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Missouri loses thriller in Sun Bowl

Friday, December 29, 2006 | 12:00 a.m. CST; updated 3:12 p.m. CDT, Sunday, April 8, 2007

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Players and referees uncover the ball on a two point conversion at the Sun Bowl . The two points, scored with seconds left in the fourth quarter, would give the Oregon Beavers a 39-38 victory over the Missouri Tigers. (SEAN MCGANN/ Missourian )

EL PASO, Texas - It wasn’t supposed to end this way.

Oregon State came back from a 14-point deficit with just more than 6 minutes to go, to beat Missouri 39-38 on a two-point conversion with 23 seconds on the clock.

Junior defensive tackle Ziggy Hood screamed obscenities on the sideline, looking crushed and not knowing how to take out his anger.

Other linemen pounded the cheap black plastic chairs into the ground, unable to contain their rage after another close loss to end their season. Defensive lineman Josh Barbo had tears streaming from his eyes, dragging trails of eye black down his cheek as he slammed things around, yelling out, “This isn’t supposed to happen!” as his tears continued to pour onto the turf.

Xzavie Jackson, a senior defensive end and an emotional leader of the team, headed back toward the sideline after the play and made his way through his teammates back to an aluminum bench set up for the players.

As he removed his helmet, you could see that he wasn’t going to be visibly angry. Instead, he wore a pained expression, and tears began to flow from his eyes. He mouthed the words “not again” as he dropped his head, not believing what had just happened to the team.

Missouri had a few ticks of the clock to get down field but was unable to score as fans stared on in disbelief. The desperation laterals didn’t come close to giving Missouri the score it needed.

The blaze orange-clad Beaver crowd erupted as the ball hit the turf, and players and coaches trotted to midfield to shake hands.

Jackson, though, just sat on the cold metal bench with his head in his hands, continuing to cry. Bits of the field turf and white paint from the field stuck to his legs and his skullcap was soaked through with sweat. His gray gloves shielded his face, but drips made their way through, sneaking out with his gold-dyed beard.

Some fans stuck around, hurling insults at the massive lineman sunk on the bench. “Go get your (expletive) medal,” a man in his mid-forties yelled as Jackson continued to cry. The group of fans around him cackled, and he just sat there, his body rocking back and forth as the taunts continued to pelt him.

A man in a suit came over, wrapped his arm around Jackson’s broad shoulders, and led him to midfield to accept the Jimmy Rogers Jr. award for the game’s most valuable lineman.

The fans took their last shot at Jackson, and then the officiating, before trudging up the long and narrow cement steps. Jackson and teammate Jeff Wolfert, who won the award for most valuable special teams player, kneeled on the giant Brut logo and watched Oregon State coach Mike Reilly and quarterback Matt Moore, who was booed just weeks ago, jubilantly hoist the golden football-shaped trophy above their heads and thank the fans for such a great season.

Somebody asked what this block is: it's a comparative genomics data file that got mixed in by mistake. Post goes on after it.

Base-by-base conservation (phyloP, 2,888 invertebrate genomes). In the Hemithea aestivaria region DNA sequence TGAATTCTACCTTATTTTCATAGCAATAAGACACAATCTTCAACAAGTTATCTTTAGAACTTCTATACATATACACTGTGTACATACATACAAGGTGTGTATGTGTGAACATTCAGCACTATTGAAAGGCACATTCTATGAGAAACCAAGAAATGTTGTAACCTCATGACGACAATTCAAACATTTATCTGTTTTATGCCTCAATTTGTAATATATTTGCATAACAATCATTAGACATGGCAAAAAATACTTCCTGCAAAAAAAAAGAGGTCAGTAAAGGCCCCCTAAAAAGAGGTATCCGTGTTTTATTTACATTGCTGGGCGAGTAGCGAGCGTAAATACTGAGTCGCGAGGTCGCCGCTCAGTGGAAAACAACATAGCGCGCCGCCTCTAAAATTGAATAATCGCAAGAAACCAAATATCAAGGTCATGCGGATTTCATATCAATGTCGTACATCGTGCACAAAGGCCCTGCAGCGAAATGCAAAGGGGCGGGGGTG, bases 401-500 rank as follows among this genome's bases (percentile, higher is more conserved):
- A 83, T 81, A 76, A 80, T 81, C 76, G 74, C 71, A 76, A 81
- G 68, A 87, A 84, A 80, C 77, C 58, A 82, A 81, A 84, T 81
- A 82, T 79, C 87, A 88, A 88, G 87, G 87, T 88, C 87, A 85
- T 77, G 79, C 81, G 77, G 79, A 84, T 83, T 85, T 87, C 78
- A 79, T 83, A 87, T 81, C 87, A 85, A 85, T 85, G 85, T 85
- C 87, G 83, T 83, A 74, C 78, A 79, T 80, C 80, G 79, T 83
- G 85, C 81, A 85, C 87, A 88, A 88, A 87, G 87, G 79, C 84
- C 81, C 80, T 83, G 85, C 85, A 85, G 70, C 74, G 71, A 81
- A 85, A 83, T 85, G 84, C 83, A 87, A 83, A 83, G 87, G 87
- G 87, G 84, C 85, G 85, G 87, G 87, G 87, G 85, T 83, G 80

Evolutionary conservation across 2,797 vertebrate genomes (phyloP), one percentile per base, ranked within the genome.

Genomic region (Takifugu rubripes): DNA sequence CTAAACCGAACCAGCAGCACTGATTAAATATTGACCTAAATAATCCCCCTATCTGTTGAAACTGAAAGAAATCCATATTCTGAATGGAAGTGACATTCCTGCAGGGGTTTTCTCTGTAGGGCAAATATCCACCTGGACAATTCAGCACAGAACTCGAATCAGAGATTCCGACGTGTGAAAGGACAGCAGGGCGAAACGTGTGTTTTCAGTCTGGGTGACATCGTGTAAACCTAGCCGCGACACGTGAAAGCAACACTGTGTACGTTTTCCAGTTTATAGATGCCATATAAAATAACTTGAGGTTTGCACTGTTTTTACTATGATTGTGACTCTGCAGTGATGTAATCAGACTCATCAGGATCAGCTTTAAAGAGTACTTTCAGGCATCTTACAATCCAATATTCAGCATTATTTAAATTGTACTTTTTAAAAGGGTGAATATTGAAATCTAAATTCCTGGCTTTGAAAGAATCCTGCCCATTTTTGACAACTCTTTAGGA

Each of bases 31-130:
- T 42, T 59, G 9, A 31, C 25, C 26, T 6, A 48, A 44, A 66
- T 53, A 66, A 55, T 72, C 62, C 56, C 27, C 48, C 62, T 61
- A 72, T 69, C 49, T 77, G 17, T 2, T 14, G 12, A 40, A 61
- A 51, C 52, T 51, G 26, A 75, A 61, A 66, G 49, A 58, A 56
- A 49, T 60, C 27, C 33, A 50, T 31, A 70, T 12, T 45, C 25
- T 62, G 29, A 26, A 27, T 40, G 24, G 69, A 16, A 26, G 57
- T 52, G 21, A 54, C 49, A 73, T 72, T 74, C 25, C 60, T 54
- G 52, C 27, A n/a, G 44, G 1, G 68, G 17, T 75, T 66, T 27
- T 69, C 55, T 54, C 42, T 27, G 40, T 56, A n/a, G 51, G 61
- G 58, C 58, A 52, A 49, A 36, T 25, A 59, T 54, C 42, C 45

When Jackson finally received his award, he stumbled through a quick, "Thank you" and headed toward the locker room. Jackson barely glanced at the award, lowering it to the side so he could again wipe at his bloodshot eyes and tear-stained cheeks.

Missouri coach Gary Pinkel looked grim in the post game news conference, tightly pursing his lips and clenching his jaw in between questions. His eyes were glassy, mirroring those of running back Tony Temple and quarterback Chase Daniel, who joined him at the table.

Pinkel talked about how he was disappointed and with how things ended and blamed himself for the loss. As he talked about the locker room being a tough place to be, Temple and Daniel glanced at each other, and went back to staring at the ceiling, blinking quickly and trying to hold back the tears that were still in their eyes as Oregon State fans honked horns and cheered outside the media tent.

The conference ended and players trickled out of the locker room. Dedrick Harrington, middle linebacker and one of the team’s captains, came out in sweats and a white towel draped over his head. His eyes were red, but he was composed and answered reporters’ questions. After recounting plays and situations and what was going on to waves of camera crews and reporters with voice recorders shoved toward his face, a few tears escaped and he moved quickly to brush them away.

“It’s hard, but you’ve just got to move on,” Harrington said and then sniffed. “You thank God for blessing you, regardless of the outcome. You’re blessed to play the game of football, so you just try to learn from it and move on.”

Mike Cook, a guard on the offensive line and a team captain, came out changed and showered, but his eyes were still dripping. He called the loss “heartbreaking” as the tears dotted his fresh gray Missouri football shirt.

In the background, safety David Overstreet answered a child’s question about why he broke a chair on the sideline. Temple, who was named player of the game by CBS before the shocking turn of events to end the game, rubbed his head and face while the post-game conference was going on, was asked if the game was bittersweet for him.

He broke the Sun Bowl’s record for rushing yards, set in 1977 by LSU’s Charles Alexander. He dropped back down to 194 on the next carry, but it still was enough to break Missouri’s bowl record and set a new personal best.

Pausing a moment, he looked out at the reporters. “Sometimes, things don’t work out your way,” he said. “Sometimes, things just happen.”

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